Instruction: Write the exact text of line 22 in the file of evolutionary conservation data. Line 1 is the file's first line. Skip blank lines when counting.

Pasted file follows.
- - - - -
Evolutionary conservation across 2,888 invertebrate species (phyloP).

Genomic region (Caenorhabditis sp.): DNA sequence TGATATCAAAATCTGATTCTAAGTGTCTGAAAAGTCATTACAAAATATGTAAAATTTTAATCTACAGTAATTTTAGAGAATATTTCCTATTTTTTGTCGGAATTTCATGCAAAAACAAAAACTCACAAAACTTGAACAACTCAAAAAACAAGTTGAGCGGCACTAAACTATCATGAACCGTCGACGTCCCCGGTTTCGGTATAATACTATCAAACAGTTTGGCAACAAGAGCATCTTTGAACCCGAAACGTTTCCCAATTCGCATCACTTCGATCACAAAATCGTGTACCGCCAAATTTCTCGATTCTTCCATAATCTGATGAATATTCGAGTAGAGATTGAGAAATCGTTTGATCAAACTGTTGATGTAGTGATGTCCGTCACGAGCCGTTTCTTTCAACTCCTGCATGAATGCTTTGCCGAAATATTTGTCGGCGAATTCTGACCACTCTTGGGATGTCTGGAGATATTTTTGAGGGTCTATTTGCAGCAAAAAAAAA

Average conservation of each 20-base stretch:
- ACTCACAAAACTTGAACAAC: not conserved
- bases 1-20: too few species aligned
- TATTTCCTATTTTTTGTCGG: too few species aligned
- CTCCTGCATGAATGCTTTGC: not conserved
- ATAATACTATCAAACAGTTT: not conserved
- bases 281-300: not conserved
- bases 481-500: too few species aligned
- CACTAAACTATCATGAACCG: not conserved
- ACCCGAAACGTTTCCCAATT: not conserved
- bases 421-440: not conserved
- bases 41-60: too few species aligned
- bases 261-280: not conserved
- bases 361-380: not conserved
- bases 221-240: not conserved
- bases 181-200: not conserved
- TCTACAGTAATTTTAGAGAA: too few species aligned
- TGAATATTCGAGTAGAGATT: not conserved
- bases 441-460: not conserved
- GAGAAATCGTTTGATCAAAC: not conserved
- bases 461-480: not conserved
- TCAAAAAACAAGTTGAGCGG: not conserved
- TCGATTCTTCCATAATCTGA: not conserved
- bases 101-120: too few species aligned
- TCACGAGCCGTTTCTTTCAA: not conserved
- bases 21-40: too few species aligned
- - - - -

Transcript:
- GAGAAATCGTTTGATCAAAC: not conserved